|First Test, day four, Ageas Bowl|
|England 204 (Holder 6-42) & 313 (Crawley 76, Gabriel 5-75)|
|West Indies 318 (Brathwaite 65) & 200-6 (Blackwood 95)|
|West Indies won by four wickets|
England lost a gripping first Test to West Indies, who were helped to a memorable four-wicket victory by Jermaine Blackwood’s magnificent 95.
Chasing 200 on the final day in Southampton, the tourists were reduced to 27-3 and lost opener John Campbell retired hurt, mainly to a fired-up Jofra Archer.
But the nerveless Blackwood calmly combined with Roston Chase for a stand of 63, then added 68 with Shane Dowrich.
England had chances to dismiss Blackwood. Ben Stokes failed to get a hand on a tough opportunity at slip off Dom Bess, gully Rory Burns and wicketkeeper Jos Buttler both dropped catches off Stokes, and Zak Crawley could not gather the ball in the covers when Blackwood and Chase got in a mix-up running a single.
Stand-in captain Stokes threatened to inspire England yet again first by removing Dowrich, then Blackwood when only 11 were needed.
But a limping Campbell returned to join captain Jason Holder and scamper the winning run.
It means West Indies take a 1-0 lead in the three-match series, while Stokes is condemned to defeat in his first match as skipper.
Joe Root will return to lead England when the second behind-closed-doors Test begins at Old Trafford on Thursday.
If the tourists avoid defeat there, they will retain the Wisden Trophy they earned with a series victory in the Caribbean 18 months ago.
Bio-bubble serves up a classic
This fluctuating contest was a wonderful start to an international summer that for so long was threatened by the coronavirus pandemic.
The only thing missing was a crowd. How might England have benefitted from home support as they pushed for victory in the still sunshine of a glorious Sunday afternoon.
That is to take nothing away from the performance of West Indies, who once again impressed with their attitude, application and determination.
In the first part of this match, the tourists were quicker than England to adapt to the conditions, atmosphere and lack of preparation.
For England, debate will surround the decision to omit Stuart Broad in favour of the extra pace of Archer and Mark Wood, but it was Archer’s performance that kept them in the hunt on the final day.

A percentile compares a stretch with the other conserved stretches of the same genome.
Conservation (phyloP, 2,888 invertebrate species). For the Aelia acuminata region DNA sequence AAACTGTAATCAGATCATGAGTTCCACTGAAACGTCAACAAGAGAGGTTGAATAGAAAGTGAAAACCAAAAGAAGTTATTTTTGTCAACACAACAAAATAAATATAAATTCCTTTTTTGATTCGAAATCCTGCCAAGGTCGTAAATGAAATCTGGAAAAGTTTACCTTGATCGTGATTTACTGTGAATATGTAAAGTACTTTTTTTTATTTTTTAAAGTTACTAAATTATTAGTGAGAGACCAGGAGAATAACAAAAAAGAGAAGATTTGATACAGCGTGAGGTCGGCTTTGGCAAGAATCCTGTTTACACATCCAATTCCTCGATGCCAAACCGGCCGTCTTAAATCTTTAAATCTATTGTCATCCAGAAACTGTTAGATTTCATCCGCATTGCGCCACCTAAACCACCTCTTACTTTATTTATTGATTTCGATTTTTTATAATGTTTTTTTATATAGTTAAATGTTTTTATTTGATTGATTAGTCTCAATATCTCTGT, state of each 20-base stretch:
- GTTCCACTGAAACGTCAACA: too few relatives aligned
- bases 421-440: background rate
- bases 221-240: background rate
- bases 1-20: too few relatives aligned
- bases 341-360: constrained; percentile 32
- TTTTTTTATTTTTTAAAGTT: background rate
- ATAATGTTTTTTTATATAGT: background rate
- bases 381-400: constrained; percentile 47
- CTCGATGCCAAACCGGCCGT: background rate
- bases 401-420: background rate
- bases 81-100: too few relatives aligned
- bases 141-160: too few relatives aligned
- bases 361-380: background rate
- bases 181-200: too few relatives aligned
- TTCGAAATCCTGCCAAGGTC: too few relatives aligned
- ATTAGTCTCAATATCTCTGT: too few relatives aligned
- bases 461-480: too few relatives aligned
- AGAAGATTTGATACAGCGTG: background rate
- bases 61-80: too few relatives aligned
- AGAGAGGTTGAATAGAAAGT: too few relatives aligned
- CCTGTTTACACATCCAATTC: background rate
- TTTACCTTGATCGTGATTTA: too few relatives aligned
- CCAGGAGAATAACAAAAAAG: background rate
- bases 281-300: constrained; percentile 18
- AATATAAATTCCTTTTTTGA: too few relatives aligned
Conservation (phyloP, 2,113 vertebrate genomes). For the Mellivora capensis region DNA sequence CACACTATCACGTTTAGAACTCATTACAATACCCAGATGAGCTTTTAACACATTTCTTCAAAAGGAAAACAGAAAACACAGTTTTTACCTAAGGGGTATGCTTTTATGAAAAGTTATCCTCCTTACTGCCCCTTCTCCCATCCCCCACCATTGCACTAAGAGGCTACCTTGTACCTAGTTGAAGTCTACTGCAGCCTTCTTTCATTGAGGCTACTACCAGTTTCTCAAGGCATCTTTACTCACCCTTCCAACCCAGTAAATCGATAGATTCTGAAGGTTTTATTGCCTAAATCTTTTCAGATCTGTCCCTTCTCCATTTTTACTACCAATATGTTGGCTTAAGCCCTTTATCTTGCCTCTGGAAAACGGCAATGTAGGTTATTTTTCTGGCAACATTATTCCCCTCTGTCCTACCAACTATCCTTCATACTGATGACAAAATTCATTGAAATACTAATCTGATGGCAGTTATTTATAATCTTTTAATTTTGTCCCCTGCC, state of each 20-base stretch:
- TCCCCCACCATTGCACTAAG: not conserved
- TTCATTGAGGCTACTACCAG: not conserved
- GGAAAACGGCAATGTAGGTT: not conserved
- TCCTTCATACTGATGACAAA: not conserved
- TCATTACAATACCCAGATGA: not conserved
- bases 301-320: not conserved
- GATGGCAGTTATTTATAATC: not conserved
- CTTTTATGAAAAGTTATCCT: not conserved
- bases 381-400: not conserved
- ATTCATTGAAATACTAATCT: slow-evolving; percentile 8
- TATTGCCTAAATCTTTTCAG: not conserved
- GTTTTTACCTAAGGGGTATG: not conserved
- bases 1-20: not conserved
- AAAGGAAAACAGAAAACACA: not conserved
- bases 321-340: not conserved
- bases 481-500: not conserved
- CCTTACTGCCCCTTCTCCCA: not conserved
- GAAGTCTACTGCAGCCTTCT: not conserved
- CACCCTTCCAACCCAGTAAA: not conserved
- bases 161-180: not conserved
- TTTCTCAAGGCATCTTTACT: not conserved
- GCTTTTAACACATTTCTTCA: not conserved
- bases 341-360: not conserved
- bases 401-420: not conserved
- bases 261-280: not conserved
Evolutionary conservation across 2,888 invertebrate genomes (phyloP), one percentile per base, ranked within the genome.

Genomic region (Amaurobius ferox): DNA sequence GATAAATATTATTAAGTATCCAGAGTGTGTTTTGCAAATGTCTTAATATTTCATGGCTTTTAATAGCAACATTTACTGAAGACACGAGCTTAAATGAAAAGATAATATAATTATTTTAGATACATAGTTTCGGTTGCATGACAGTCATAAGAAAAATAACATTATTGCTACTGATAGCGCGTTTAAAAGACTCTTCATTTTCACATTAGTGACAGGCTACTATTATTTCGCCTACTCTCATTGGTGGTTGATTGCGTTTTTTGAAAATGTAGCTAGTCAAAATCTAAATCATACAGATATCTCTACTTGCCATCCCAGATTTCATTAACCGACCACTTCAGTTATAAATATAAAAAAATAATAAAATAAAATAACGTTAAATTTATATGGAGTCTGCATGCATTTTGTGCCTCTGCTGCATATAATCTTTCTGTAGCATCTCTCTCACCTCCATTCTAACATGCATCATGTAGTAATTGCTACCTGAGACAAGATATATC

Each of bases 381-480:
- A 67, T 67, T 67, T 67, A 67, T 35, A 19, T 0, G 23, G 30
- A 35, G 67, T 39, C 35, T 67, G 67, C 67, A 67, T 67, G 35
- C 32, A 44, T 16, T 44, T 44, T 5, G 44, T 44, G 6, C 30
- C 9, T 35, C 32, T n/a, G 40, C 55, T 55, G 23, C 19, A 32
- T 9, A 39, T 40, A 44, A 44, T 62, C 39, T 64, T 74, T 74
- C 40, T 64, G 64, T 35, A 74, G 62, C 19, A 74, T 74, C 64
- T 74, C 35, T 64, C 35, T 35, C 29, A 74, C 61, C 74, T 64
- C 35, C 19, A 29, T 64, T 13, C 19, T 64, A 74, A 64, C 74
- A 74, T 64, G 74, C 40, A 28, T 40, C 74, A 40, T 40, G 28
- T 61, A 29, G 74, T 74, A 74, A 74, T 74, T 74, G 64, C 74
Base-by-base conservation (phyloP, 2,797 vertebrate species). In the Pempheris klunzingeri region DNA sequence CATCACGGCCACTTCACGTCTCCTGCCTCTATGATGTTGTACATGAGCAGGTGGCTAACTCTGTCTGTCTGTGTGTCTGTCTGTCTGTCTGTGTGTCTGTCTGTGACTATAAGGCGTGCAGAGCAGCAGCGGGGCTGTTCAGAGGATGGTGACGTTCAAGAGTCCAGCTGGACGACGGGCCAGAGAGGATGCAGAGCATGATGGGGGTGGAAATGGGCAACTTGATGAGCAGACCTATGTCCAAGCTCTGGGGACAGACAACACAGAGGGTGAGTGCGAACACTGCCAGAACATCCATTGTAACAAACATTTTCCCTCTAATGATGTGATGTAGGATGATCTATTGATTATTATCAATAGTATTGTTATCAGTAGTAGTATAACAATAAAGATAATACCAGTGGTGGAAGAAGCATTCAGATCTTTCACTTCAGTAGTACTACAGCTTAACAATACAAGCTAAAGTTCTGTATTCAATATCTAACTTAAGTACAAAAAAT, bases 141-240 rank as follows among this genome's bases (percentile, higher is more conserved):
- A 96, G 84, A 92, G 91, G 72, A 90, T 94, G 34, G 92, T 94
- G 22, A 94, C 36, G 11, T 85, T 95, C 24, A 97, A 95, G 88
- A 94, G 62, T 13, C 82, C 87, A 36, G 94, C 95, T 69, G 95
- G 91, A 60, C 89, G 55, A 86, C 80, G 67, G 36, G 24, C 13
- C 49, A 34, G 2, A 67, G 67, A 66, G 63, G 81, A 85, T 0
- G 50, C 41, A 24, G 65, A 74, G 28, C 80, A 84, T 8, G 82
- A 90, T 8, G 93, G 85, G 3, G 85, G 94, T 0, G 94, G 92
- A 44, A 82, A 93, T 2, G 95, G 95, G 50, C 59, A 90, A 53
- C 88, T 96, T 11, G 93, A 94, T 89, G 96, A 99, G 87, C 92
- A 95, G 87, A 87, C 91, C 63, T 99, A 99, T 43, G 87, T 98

In reality, they paid the price for being bowled out for only 204 in their first innings.
Blackwood does it again
Blackwood, one of the architects of West Indies’ famous win at Headingley in 2017, regularly raises his game against England.
Usually a dasher, he was forced to rein in his attacking instincts when he joined Chase with his side on the verge of capitulating.
Gradually they rebuilt, Chase tipping singles and Blackwood occasionally loosening the shackles to slash through the off side.
All of the chances came in the period after lunch, while West Indies also endured another lightning Archer spell in which Chase fell to a brutal bouncer.
Blackwood grew in stature, crashing some rasping drives, and was supported by the doughty Dowrich, who did not wilt in the face of a pace barrage.
Dowrich’s edge behind when 36 were still required raised England’s hopes, but they barely celebrated when Blackwood hammered to James Anderson at mid-off.
England ponder what might have been
For all the talk of the make-up of their attack, England would probably have won this match had they scored more runs in the first innings, not lost 5-30 on the fourth evening and taken their chances on the final day.
Lacklustre earlier in the match, Archer was superb, firstly by lifting England from their overnight 284-8 to 313, then with some electric fast bowling.
Campbell had already hobbled off after blow on the toe by the time Kraigg Brathwaite and Shamarh Brooks were bowled by nip-backers. Wood did the same to Shai Hope.
However, Anderson failed to make an impact, while Bess did not provide the threat England will have wanted from their off-spinner on a final-day pitch.
Archer’s afternoon burst was also ferocious. As well as the wicket of Chase, Dowrich needed a review to survive being given out caught off his elbow from yet another vicious short ball.
Stokes, possibly hampered by a toe injury, barely bowled himself before his belated introduction resulted in the double strike.
And it was fitting that Holder, the personification of West Indies’ recent revival, was at the crease when victory was sealed, taking the spoils over opposite number and fellow all-rounder Stokes.